WASHINGTON (Dec. 3)
Two Senate committees will hold hearings next week on President Nixon’s supplemental budget request to the foreign military aid bill which contains a credit of $500 million for Israel. Both houses of Congress overwhelmingly authorized credits for Israel without specifying a ceiling when they passed the military procurement act last September. Congress did not authorize the remaining $535 million in the President’s supplemental request which is ear-marked mainly for Korea, Cambodia and South Vietnam but also contains a $30 million grant to Jordan and $5 million to Lebanon. Sen. J. William Fulbright, Arkansas Democrat, who is chairman of the Foreign Relations Committee, is opposed to the grants for the Asian countries and tried, without success, to have a ceiling put on credit for Israel.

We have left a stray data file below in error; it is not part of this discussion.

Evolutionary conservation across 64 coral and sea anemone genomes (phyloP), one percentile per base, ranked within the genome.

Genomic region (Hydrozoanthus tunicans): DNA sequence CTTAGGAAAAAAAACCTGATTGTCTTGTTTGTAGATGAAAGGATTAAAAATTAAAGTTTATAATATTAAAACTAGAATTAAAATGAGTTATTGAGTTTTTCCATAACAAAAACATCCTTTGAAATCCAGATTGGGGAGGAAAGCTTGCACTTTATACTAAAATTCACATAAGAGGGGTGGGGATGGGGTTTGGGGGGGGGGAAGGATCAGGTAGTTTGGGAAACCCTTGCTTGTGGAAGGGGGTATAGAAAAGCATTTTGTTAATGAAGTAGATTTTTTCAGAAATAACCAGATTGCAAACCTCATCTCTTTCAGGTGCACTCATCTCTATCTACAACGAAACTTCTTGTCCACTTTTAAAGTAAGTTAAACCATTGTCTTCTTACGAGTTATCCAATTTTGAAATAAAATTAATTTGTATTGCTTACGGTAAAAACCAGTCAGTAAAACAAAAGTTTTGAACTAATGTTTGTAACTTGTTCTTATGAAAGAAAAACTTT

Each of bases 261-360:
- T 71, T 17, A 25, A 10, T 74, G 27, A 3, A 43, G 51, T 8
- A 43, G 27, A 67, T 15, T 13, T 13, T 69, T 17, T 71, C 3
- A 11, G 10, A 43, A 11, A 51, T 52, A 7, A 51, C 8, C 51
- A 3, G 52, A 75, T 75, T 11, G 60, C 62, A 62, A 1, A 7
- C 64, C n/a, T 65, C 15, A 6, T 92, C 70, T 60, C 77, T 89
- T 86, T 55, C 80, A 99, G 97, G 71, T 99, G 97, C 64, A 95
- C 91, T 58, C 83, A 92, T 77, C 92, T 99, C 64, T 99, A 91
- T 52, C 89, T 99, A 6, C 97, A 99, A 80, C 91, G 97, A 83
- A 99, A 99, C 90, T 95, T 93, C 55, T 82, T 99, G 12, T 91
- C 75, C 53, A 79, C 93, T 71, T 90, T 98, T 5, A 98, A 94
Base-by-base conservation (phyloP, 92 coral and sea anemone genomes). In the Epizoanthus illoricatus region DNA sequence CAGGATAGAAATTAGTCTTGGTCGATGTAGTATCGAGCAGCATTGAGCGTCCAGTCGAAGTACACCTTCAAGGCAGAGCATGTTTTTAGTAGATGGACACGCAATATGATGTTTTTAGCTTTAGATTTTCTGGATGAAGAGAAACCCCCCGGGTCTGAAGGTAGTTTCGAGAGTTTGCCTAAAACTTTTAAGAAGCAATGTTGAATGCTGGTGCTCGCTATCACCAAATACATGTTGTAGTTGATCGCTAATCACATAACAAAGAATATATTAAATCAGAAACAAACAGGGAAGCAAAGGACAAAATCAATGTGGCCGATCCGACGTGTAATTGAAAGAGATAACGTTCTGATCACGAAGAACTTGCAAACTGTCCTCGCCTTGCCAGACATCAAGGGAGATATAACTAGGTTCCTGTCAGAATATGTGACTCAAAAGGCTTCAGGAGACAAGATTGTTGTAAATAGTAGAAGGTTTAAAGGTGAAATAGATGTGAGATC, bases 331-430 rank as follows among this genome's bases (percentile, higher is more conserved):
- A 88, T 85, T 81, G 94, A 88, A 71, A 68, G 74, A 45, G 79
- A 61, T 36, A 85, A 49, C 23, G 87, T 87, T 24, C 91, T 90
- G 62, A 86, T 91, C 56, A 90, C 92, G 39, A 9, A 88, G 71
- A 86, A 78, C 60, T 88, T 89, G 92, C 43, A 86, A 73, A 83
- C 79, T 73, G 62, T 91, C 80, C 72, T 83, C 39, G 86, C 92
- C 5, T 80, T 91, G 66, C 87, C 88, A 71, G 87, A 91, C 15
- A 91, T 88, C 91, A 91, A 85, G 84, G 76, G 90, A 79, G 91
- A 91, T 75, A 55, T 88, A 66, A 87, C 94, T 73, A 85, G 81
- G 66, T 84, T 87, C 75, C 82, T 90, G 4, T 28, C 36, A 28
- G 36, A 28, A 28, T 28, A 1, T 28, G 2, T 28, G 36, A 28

Mr. Fulbright’s committee will hold its hearing on Dec. 10, two days after the Senate Appropriations Committee’s hearings on the supplemental budget request. Some observers here said that Sen. Fulbright was resorting to delaying tactics inasmuch as the present Congress will have relatively little time to consider the measure before it goes out of office next year. But most observers believe the supplemental bill will be acted on before this Congress adjourns. One source on Capitol Hill told the Jewish Telegraphic Agency today that “there is no doubt that the credit for Israel will get out of committee in time for a vote even if it has to be separated from the rest of the supplemental budget package.” A Senate-House conference committee will meet next week to consider a Senate-approved waiver of two annual installments due from Israel on a U.S. government loan to the Weizmann Institute of Science. The waiver, approved by voice vote in the Senate Tuesday, was in the form of an amendment to a foreign military and economic aid bill introduced by Sen. Stuart Symington, Missouri Democrat. It relieves Israel of making payment this year and next on principal and interest amounting to $2 million. The U.S. has provided seven loans to the Weizmann Institute over a number of years. The balance due on them of about $22 million is not affected by the waiver.